Court of Appeals Marijuana Decision Could Have Widespread Affect

According to a Colorado appeals court ruling some marijuana conviction can be overturned under the new marijuana law. The court of appeals recently held that some individuals who were convicted of possession of small amount of cannabis may be eligible to have their conviction thrown out under the new law that legalized the recreational use of marijuana in Colorado.

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Our marijuana defense lawyers believe courts throughout the nation are taking notice of how Colorado courts deal with issues like these as they arise.

The Court of Appeals in Colorado held that individual whose convictions were on appeal in December of 2012, when amendment 64 took effect, may be eligible to have their convictions reversed.

The attorney general’s office said that it would review the court of appeals opinion to see what actions it would take next.

Marijuana advocates hail the ruling as a positive step, saying it could affect a couple hundred people who were put in jail for possession of cannabis. Many advocates believe this decision is a sign that the legal community is beginning to take note of the growing public support for the decriminalization and legalization of marijuana.

Decisions such as this one have an important effect throughout the United States because as one of the first states to legalize recreational use, everyone is watching how it deals with the fallout.

Court decisions and reasoning in Colorado could influence the thinking of other courts in the country even though state court decisions in different states would not be legally binding elsewhere.

There are many tough questions that remain to be answered throughout the nation as many jurisdictions consider legalization of recreational use. Should prosecutors continue to pursue convictions after the drug has been legalized by voters? Should people convicted of marijuana possession or other related charges still have to pay fines levied against them when the drug was illegal? Do individuals have to admit to past marijuana convictions during a background check, and what happens if they don’t?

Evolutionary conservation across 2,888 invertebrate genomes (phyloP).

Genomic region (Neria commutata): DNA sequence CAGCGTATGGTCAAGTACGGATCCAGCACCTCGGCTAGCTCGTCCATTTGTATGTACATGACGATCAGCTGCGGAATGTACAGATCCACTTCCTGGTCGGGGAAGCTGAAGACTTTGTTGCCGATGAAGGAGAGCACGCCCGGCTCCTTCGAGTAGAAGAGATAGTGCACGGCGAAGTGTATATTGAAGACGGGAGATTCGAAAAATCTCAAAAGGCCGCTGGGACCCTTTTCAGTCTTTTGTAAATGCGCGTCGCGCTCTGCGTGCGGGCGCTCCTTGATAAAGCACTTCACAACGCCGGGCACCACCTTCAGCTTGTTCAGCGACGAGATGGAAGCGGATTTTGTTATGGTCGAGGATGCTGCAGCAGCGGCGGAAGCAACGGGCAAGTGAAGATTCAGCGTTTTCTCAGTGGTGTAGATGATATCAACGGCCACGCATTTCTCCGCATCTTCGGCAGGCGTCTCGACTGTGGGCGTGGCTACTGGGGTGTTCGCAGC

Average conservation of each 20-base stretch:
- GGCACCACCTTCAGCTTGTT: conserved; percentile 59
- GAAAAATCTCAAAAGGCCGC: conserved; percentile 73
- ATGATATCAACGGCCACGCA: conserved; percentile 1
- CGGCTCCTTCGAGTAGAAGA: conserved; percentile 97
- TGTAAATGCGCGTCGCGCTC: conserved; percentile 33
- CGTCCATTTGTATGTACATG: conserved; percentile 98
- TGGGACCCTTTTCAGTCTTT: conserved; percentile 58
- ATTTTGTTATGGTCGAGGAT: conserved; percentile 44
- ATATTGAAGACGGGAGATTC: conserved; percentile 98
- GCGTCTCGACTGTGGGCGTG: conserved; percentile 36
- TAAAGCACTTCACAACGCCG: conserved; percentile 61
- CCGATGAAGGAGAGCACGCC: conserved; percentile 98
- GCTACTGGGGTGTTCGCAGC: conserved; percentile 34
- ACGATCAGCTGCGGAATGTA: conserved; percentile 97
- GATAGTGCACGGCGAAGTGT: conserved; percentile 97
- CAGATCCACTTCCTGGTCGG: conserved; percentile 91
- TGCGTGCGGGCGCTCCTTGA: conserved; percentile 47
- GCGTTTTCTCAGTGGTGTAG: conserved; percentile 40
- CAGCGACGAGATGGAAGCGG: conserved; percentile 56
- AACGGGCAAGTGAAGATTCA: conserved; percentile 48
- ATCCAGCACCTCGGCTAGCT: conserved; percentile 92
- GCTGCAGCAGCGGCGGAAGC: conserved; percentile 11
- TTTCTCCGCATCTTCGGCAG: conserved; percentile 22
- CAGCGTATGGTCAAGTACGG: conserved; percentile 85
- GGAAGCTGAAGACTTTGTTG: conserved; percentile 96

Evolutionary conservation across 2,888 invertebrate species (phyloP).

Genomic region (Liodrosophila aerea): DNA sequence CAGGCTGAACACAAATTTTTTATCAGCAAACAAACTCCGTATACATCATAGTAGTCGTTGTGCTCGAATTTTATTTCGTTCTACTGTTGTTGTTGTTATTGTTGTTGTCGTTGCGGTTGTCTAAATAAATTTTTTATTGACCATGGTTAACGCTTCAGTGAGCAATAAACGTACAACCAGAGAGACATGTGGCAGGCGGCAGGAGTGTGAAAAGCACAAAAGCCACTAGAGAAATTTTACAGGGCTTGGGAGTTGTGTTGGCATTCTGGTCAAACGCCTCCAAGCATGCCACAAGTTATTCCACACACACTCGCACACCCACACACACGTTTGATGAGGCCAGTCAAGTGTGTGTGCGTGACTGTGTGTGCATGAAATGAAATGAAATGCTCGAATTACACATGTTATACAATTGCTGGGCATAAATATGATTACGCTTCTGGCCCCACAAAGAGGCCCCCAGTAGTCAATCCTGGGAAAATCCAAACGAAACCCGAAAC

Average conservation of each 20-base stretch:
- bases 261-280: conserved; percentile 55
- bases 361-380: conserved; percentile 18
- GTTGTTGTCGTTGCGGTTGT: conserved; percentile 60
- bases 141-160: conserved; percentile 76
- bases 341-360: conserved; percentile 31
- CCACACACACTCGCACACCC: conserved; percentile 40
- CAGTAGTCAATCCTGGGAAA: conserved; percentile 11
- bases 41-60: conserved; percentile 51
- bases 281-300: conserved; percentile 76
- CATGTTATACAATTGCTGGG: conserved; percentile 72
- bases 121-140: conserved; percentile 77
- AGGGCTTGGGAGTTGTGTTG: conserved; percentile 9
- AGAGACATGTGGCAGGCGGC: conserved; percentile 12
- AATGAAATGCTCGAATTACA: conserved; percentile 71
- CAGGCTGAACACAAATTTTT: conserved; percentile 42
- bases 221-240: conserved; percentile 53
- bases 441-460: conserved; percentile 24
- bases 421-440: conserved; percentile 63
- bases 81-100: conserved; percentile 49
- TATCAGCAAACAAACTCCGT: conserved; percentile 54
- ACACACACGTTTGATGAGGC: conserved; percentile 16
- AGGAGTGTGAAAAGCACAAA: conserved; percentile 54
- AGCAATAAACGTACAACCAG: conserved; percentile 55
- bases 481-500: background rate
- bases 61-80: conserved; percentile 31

The facts of the case the court ruled on involved a woman who had been convicted of numerous drug related charges. One of her charges was for possession of approximately one third of an ounce of cannabis.

Amendment 64 decriminalized the possession of any amount of marijuana under an ounce. The judges expressed a desire to follow the will of the people who voted and approved of Amendment 64.

The state of Colorado legalized marijuana two years ago but did not allow the substance to be commercially sold until the start of 2014. State officials claim that Colorado made approximately $2 million in cannabis taxes in the first month of the year. This revenue was generated by about $14 million in recreational marijuana sales by 59 businesses.

The Los Angeles CANNABIS LAW Group represents growers, dispensaries, collectives, patients and those facing marijuana charges. Call us at 714-937-2050.

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Dispensaries Face Obstacles to Serve Young Medical Marijuana Patients, February 17, 2014, Los Angeles Marijuana Lawyer Blog